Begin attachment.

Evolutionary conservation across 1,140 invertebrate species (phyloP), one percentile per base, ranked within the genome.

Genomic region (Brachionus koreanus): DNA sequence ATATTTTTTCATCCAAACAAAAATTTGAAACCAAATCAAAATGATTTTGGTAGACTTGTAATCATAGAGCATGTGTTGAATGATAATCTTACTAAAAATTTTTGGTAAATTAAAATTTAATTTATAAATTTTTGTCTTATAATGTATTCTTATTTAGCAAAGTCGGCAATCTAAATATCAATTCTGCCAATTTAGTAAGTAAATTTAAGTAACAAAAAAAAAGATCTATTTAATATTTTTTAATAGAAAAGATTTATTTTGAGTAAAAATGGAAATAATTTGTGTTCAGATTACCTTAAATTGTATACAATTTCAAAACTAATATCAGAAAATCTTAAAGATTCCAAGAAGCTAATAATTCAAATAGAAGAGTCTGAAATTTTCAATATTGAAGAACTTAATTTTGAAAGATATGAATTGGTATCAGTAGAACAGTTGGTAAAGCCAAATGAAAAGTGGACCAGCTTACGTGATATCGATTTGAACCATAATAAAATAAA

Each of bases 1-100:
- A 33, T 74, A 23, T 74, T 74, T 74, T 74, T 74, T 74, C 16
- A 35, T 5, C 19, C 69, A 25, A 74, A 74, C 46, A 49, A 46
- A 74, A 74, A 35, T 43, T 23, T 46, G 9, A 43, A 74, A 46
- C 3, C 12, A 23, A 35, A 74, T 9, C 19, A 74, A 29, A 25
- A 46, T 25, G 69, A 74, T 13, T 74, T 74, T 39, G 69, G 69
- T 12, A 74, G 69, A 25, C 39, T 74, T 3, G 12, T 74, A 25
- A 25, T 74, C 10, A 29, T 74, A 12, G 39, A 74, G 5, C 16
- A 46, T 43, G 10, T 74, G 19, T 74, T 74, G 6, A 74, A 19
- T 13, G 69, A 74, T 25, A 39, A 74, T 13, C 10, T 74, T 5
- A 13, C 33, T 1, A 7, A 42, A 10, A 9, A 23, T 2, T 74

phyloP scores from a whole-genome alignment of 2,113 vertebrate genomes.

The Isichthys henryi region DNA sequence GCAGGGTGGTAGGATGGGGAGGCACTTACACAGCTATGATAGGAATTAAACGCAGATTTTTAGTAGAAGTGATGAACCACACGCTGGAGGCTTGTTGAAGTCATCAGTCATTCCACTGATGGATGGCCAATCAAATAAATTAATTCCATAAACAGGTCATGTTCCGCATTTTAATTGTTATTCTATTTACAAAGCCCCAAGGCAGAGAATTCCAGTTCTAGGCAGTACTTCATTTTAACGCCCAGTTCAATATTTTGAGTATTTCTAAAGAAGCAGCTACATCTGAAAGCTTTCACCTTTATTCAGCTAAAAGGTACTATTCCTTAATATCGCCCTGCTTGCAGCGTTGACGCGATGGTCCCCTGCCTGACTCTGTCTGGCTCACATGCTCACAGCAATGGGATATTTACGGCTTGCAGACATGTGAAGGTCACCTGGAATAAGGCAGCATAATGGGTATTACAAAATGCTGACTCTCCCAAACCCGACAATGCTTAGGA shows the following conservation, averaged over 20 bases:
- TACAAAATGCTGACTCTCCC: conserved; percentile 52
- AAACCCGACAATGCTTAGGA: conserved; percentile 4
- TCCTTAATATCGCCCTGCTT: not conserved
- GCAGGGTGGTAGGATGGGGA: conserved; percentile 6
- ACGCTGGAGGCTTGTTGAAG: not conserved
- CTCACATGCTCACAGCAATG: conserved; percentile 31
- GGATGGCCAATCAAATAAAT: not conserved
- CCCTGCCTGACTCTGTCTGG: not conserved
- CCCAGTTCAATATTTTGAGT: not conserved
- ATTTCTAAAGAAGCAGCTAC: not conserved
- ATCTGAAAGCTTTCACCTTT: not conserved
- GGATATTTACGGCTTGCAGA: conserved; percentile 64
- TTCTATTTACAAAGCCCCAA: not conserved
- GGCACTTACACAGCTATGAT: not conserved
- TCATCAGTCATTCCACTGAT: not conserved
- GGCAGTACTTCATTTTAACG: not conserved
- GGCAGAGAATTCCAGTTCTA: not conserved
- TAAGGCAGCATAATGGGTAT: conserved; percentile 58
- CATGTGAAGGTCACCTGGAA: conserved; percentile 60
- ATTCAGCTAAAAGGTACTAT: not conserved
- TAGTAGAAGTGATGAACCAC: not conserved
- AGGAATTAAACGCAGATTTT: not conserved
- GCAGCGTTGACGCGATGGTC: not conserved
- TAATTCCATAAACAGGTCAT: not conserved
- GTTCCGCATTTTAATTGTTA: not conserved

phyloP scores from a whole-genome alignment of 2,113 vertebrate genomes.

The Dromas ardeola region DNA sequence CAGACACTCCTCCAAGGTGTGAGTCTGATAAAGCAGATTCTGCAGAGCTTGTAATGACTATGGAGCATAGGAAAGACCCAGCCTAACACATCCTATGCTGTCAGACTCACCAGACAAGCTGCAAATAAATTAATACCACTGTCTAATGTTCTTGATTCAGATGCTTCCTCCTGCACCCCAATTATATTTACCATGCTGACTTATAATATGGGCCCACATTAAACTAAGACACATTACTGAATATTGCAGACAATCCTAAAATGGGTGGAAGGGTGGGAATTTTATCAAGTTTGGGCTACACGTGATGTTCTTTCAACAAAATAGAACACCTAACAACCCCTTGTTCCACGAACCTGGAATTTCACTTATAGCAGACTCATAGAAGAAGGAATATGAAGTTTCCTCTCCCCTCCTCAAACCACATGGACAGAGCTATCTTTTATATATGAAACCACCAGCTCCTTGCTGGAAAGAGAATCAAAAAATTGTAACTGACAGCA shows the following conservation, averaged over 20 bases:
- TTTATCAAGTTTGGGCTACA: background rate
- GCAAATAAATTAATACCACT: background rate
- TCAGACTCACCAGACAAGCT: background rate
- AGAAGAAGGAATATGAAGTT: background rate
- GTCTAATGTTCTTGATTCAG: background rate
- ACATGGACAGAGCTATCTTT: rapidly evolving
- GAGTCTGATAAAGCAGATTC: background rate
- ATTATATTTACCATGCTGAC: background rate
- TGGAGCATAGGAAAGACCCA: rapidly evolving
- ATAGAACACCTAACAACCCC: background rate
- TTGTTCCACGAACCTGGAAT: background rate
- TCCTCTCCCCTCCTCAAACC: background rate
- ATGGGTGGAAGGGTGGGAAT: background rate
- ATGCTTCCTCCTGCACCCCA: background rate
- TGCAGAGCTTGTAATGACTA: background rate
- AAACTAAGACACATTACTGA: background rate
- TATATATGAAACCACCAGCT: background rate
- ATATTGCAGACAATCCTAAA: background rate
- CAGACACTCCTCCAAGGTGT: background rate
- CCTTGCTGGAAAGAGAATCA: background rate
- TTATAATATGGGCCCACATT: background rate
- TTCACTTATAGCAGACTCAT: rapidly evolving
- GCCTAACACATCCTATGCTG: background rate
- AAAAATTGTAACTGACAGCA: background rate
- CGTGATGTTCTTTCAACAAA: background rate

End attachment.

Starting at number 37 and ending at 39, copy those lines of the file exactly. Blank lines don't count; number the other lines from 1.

- AGGAATTAAACGCAGATTTT: not conserved
- GCAGCGTTGACGCGATGGTC: not conserved
- TAATTCCATAAACAGGTCAT: not conserved